Furniture repairman brings old wood to life – Baltimore Sun

Dwight Womer is a craftsman and furniture repairer. He owns Willard Furniture Services in Westminster.

The woman has always loved art. He loves abstract painting. His aunt encouraged him to pursue it, but he never did.

“I had too much fun being a teenager,” Womer said. “I also loved building things by taking wood and putting things together when I was younger. I really got started when I attended Hereford High School and took the carpentry shop. My greatest pride and possession is the trestle table I made for my mother. I started my freshman year and finished my senior year because the kids were fighting over electrical equipment. She had it for 45 years. It is now a heritage piece. I made it from a photo from an Ethan Allen catalog.

When he graduated from high school, Womer applied to southern furniture makers in hopes of becoming an apprentice.

My idea of ​​building furniture was a cabinet maker in Williamsburg and having a little shop like that, but that didn’t work for me, so I became a carpenter,” he said. “At least I could take care of the wood.”

He continued to make furniture by salvaging and using all kinds of leftover wood. He built a small TV cabinet for his house and shelves. He also restored small pieces of furniture.

“Eventually I got into facility management because my body couldn’t do the building anymore,” Womer said. “At least I was inside and not outside in bad weather. I became an account manager for a housekeeping company and held various positions in senior living, long term care and rehabilitation. When COVID hit, the policy changes and rules and regulations were overwhelming. The pace was 120 miles per hour and I couldn’t keep up. My wife and I have decided that I should retire.

When Womer retired in 2020, he wanted to complete his Social Security. He decided to do furniture finishing and repair. Since then it has been busy.

He does hasty seats as well as beatings, splints.

“My first jobs were our kitchen chairs,” he said. “My stepdad took one and said he would never do it again, so I decided to do the rest. My friend Rick Barrick, who also makes armchairs, is my mentor. It’s tedious , it takes time and requires patience and concentration. It’s easy to mess up a pattern. It’s like crocheting. You notice it three rows later and have to rip it. I sit in front of the fireplace and do my beating and rush me.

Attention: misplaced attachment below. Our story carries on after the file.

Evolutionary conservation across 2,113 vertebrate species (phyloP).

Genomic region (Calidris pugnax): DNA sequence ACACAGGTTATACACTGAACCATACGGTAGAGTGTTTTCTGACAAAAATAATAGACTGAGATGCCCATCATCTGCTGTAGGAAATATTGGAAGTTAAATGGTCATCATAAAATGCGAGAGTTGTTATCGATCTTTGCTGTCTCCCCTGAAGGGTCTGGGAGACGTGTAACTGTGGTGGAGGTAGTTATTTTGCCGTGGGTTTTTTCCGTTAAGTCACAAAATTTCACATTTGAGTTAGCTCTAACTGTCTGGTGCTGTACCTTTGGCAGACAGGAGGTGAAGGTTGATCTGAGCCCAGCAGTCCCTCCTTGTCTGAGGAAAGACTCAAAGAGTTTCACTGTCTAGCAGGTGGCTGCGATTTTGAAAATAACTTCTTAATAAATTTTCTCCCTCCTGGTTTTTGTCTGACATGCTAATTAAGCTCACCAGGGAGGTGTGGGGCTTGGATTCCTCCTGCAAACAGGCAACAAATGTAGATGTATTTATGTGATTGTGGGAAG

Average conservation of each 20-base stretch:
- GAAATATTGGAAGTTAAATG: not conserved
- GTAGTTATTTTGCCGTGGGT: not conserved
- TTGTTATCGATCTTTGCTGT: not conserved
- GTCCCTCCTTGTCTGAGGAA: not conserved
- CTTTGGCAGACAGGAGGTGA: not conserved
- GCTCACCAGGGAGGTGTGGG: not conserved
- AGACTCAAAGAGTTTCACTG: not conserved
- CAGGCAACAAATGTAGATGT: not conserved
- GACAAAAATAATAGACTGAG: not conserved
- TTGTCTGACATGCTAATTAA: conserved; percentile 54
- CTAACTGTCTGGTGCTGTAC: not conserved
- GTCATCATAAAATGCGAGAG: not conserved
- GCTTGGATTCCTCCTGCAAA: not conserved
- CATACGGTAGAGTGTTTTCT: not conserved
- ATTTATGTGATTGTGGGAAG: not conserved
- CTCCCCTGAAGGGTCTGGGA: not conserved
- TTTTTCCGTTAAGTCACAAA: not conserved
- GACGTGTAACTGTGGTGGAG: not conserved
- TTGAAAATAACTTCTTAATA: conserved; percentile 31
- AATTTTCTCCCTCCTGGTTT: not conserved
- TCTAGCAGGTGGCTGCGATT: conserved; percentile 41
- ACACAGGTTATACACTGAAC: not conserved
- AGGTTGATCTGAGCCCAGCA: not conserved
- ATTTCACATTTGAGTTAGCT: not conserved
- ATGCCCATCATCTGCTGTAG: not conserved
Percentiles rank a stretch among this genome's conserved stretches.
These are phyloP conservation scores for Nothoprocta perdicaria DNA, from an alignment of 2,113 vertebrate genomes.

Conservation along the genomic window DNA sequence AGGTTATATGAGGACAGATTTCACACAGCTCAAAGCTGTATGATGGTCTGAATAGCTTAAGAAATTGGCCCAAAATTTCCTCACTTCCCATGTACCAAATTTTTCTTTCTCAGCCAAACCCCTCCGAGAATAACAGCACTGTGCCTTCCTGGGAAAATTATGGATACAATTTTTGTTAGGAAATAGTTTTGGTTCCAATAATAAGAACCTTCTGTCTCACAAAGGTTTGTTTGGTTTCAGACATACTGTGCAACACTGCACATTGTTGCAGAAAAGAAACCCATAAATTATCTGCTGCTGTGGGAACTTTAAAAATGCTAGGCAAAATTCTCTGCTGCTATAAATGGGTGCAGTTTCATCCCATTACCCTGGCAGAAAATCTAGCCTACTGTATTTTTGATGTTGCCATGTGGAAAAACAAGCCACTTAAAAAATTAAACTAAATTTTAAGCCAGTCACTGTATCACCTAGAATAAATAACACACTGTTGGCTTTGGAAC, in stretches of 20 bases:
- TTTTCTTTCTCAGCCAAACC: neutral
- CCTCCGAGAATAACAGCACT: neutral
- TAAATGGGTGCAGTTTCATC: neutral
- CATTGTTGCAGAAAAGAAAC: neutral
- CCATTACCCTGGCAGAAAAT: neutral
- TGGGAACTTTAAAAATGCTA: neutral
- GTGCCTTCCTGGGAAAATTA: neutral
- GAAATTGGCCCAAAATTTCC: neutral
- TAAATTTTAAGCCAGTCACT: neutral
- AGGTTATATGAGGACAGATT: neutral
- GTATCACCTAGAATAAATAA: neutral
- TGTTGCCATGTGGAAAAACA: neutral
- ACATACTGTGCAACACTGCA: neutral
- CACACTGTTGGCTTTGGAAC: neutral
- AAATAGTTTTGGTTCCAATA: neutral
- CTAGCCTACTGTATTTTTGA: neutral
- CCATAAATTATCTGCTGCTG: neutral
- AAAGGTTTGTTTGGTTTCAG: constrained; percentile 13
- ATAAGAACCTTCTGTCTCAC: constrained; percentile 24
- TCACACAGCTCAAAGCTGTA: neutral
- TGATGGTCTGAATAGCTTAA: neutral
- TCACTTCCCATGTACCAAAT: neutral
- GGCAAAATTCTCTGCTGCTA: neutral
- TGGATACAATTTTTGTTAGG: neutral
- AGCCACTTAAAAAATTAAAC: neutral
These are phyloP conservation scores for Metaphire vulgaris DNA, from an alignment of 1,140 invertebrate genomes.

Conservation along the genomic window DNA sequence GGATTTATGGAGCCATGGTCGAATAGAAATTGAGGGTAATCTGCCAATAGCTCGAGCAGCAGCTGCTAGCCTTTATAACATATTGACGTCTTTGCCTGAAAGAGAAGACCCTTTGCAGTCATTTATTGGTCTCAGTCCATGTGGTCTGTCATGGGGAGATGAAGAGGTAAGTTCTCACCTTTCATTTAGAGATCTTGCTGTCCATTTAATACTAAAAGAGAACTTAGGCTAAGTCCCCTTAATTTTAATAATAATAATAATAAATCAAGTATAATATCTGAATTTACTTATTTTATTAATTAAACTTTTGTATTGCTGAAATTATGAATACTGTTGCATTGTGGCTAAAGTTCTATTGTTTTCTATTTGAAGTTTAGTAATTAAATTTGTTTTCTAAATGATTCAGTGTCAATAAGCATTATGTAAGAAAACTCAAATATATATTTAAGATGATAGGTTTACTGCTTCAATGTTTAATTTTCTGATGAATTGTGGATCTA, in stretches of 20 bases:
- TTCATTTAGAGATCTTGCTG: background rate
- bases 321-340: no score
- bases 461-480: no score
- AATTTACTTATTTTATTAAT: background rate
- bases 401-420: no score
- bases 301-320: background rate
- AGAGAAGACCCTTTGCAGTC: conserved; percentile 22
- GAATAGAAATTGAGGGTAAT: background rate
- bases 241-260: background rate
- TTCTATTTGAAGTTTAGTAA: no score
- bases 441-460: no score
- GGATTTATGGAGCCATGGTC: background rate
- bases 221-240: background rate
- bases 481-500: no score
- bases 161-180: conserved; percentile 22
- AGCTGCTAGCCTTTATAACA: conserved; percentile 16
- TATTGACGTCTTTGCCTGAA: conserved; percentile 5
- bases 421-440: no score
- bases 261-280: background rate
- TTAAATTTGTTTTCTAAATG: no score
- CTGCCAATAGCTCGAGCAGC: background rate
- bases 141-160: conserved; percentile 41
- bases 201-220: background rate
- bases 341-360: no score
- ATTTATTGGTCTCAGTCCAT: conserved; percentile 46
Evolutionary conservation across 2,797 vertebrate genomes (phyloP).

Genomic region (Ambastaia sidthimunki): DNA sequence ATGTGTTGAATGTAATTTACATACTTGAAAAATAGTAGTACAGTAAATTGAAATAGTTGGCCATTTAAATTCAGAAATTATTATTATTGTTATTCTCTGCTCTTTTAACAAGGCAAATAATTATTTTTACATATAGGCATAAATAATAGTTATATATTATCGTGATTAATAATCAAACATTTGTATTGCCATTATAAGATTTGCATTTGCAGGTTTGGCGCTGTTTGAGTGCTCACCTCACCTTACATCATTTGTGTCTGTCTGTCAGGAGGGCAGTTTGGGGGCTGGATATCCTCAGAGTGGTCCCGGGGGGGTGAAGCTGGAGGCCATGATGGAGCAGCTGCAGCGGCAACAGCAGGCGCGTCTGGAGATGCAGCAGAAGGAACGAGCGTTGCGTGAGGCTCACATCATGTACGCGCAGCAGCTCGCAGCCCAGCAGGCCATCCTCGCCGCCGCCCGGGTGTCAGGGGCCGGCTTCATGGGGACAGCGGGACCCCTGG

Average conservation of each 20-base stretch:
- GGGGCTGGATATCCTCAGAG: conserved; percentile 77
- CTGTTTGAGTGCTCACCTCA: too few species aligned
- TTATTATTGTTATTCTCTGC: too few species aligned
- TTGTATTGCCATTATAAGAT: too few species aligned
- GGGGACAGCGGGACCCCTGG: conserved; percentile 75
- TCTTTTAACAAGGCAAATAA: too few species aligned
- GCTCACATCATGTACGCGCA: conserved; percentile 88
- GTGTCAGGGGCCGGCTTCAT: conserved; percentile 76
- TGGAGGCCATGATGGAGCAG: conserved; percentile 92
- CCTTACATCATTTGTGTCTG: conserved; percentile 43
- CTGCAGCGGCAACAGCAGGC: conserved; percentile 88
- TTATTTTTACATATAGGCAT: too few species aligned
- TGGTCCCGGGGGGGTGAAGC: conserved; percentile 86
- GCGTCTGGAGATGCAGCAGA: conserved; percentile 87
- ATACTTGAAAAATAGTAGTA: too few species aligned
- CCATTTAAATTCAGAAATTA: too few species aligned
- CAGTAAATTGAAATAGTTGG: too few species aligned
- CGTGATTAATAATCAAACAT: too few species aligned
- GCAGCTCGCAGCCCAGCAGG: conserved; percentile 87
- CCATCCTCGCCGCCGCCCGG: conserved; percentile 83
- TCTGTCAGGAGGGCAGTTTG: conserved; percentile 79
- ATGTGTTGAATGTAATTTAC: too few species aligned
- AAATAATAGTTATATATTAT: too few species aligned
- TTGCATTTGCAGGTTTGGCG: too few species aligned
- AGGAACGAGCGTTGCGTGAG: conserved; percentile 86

Womer attends Westminster City Center Farmers Market, including holiday, winter and summer.

Womer also restored an Art Deco cedar chest.

“He was tackled and messy,” he said. “I took it apart. The veneer was fine, but it had some dents and bruises. I’m leaving those as part of the personality of the piece. I glued it back together.

“The trunk had different shades of wood, including red and brown mahogany and maple. It had a lot of personality. On the top there was a curved lip and I saw a French polish. The French polish is to apply a light coat of shellac to the part, then you take a rag in a ball with shellac in the rag, you put some denatured alcohol and rub it in a circle, it’s very nice This gives it depth and a smooth, glossy shine like a piano finish.

Womer also restored a mid-1800s chestnut rocking chair that was missing the rockers.

“When these rockers broke, they cut off the legs,” he said. “It happened to this chair. I could see where the rockers were. The rockers weren’t cut at the leg slot.

He had to recreate the toggles and add new channels to the legs. He had to recreate structural shards in the legs.

“The chair must have been in a barn for decades. It took 7.5 hours to clean it,” he said. “Once it was lightly sanded, I oiled it with Danish Oil, a polymerized linseed oil that is easy to use on interior wood.

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“I get a lot of repairs for recliners, but I don’t do electronics. I have a logical and analytical mind. I looked at what was there and fixed a loose bolt.

Womer said her 85-year-old stepfather sometimes helps her out, working in his two-car garage-turned-store.

“I call him my ‘sand man’. My projects all start with sanding. If you don’t do it right, the end product won’t be right.

“I am my own boss. What I’ve always enjoyed is seeing the progress until the end. What it looked like when I got it and what it looks like now. I love seeing how happy customers are when they see it. I won’t release a track unless it’s right and I’ll do whatever it takes to make it right.

Womer can be reached at [email protected] or 443-487-3910.

Lyndi McNulty is the owner of Gizmo’s Art in Westminster. His column, An Eye for Art, appears regularly in Life & Times.

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